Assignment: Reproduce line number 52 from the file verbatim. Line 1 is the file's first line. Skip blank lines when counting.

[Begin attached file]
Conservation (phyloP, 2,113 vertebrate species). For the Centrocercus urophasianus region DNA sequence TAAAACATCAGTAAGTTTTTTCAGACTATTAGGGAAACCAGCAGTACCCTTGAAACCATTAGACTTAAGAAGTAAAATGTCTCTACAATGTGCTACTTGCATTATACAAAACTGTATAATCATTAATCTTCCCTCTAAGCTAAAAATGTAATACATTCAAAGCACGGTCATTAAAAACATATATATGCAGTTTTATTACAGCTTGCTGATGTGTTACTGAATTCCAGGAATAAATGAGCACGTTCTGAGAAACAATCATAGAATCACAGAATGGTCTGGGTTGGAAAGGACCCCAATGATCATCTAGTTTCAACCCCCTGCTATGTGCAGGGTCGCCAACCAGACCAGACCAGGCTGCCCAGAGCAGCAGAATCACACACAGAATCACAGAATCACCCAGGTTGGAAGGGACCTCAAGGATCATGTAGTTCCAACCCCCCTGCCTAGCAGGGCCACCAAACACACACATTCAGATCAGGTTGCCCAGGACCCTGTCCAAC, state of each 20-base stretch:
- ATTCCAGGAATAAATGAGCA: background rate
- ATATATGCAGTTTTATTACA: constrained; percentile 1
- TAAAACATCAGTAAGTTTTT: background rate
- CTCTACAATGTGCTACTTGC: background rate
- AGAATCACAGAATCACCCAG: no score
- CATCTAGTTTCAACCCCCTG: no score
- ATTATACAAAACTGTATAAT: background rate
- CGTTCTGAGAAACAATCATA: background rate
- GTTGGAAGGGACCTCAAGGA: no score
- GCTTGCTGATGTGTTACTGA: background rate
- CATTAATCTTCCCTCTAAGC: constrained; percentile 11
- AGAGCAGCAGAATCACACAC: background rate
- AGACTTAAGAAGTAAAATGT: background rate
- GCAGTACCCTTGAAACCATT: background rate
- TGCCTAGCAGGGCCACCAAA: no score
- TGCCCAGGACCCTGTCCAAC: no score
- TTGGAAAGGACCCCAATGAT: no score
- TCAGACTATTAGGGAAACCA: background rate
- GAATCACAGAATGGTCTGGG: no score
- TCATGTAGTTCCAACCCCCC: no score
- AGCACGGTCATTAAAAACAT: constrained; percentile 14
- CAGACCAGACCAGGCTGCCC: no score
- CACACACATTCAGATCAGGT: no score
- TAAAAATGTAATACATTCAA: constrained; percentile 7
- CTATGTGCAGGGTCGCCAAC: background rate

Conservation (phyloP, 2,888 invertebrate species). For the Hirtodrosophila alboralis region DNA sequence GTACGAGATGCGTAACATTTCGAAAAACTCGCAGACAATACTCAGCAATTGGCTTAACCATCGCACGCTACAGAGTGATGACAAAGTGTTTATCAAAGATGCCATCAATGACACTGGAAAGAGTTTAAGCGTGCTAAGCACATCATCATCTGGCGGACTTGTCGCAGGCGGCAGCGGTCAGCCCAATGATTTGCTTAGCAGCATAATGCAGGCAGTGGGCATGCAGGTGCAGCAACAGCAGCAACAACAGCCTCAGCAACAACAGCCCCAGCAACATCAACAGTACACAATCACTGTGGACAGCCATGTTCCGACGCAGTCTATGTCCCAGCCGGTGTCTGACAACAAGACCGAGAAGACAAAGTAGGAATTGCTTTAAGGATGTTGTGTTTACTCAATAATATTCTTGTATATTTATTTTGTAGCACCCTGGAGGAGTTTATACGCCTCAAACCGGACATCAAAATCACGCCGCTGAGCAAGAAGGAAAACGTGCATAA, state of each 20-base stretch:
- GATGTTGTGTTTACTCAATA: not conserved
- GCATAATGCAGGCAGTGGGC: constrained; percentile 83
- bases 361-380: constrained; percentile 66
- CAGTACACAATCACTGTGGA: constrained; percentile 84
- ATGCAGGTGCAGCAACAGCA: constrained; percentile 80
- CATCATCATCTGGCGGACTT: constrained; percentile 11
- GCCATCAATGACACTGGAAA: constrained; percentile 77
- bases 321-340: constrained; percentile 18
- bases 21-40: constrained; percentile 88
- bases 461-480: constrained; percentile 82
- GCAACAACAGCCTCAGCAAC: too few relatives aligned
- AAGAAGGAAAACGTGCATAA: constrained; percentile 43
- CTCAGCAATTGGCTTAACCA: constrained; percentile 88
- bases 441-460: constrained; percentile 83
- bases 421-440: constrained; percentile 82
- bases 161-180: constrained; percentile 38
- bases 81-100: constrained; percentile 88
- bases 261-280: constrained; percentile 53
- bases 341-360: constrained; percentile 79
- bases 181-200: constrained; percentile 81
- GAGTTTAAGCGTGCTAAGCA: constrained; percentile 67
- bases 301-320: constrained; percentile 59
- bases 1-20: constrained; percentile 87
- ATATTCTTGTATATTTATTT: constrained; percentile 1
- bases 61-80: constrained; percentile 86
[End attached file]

- bases 61-80: constrained; percentile 86